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Lore > WoWMay 22, 2015 6:00 pm CT

Know Your Lore: Welcome to the machine

Warlords of Draenor

On the border between Silverpine and Hillsbrad Foothills, there’s a quest for Horde players that remains one of my favorite quests in game called Welcome to the Machine. In the quest, you take a seat on a conveniently placed horse and hand out some quests to passers by. Three traveling adventurers eventually come along to take whatever quests you have to dole out, with suitably colorful commentary. What I really enjoyed about this quest is that for a moment it took you out of that role of adventuring hero, and put you in the NPC position. By doing so, it twisted you around and forced you to take a look at yourself as a player, presenting three hysterical caricatures of ‘typical’ players. It also gave you a weird insight into the daily life of an NPC, something that most players don’t really bother thinking about — they just take the quest and move on, most of the time without even reading it. It was an amazing, wonderful, weird quest, and I still consider it one of the highlights of the Cataclysm expansion.

As much as I love the quest, though, I didn’t really want an entire expansion of it.

shadowmoonvalleyLeveling in Draenor

Let’s be clear, here — the leveling experience in Warlords of Draenor is hands down the best leveling experience we’ve ever had in World of Warcraft. Quests are evenly paced, the voice acting is nothing short of phenomenal, overarching zone stories are amazing, and those end of zone cinematics are one of the best additions to the leveling experience we’ve ever seen. Why? Because it pulls everything together into a cohesive story in which you are the star, yes, but you are surrounded by a cast of supporting characters that are well rounded and well written, right down to minor NPCs that you interact with once, maybe twice, and never again. There is a purpose to what you are doing, a direction for you to go, and a host of people to help you along the way.

It could be argued that this falters a little in some zones — Gorgrond in particular is a little chaotic in its presentation. The split at the beginning of the zone sends you in two different directions, and you won’t really play through that second direction on your first run through. This, unfortunately, makes it feel like you’ve only gotten half the story that Gorgrond has to offer — and leaves the impression that in order to experience the entire story, you have to level an alt. That’s not much fun, and it’s not very encouraging. Tanaan Jungle, for all its fast pace, also has the distressing tendency to lag in places — and unfortunately, those places are usually during the Warlord introduction sequences. But overall, the amount of time it takes to get from level 90 to level 100 is just right — not too long, not too short.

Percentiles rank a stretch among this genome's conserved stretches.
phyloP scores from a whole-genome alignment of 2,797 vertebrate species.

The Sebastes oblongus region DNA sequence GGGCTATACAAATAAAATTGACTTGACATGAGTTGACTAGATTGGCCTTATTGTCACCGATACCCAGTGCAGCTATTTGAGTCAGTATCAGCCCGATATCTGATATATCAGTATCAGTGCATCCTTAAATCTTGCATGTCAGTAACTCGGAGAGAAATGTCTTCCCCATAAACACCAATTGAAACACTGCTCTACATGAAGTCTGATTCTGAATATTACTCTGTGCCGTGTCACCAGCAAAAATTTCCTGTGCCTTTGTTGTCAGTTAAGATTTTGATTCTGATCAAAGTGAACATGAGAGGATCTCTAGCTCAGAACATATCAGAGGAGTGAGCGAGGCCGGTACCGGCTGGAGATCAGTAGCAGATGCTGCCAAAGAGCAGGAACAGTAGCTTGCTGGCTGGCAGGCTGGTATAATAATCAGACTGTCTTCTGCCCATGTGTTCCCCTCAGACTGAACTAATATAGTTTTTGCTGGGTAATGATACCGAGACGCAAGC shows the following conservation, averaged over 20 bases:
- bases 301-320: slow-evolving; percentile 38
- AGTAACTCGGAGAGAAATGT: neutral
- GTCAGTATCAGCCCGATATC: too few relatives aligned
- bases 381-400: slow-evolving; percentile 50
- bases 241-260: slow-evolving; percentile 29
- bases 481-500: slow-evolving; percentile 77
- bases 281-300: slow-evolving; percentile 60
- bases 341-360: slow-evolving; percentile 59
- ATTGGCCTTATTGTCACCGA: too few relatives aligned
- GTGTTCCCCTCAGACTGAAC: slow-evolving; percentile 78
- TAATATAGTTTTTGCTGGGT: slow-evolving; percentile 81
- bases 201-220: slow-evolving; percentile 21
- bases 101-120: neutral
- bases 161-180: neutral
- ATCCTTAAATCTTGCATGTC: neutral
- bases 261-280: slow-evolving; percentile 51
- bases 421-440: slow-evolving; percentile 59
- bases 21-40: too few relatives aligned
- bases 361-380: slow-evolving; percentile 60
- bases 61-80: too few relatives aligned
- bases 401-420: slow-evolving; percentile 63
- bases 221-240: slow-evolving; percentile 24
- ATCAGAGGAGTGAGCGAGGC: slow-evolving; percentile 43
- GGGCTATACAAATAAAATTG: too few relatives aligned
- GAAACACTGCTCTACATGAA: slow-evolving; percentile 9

And the main reason I was so enchanted with this expansion during beta, the main reason I was incredibly hyped about this expansion was that leveling experience. That’s what we got to play with the most, in beta — testing the leveling zones and making sure quests were working correctly and we had this beautifully seamless experience. I played that leveling experience several times over because the beta kept resetting, and I loved it every single time. Even the bugs that popped up — as bugs often do, in a beta experience — didn’t really detract from just how good this content was. And surely, I thought, if the content was this good while leveling, getting to level 100 was going to be levels of amazing that we’d never seen before.

And I was completely wrong about that.


When you reach level 100 in Warlords of Draenor, you remove yourself entirely from whatever story you had experienced up to that point and start playing a cold, mechanical game of filling bars and sending other people out to do what should, admittedly, be your job. You have been elevated from mere adventuring hero to the person in charge. You hop on the back of that horse, and you start handing out quests — and while that process is amusing for the first week or two, by the time you hit three months out, it is appallingly static and dull. Let me be perfectly clear here: If there is one thing I have learned so far from Warlords, it is that being in charge really, really sucks.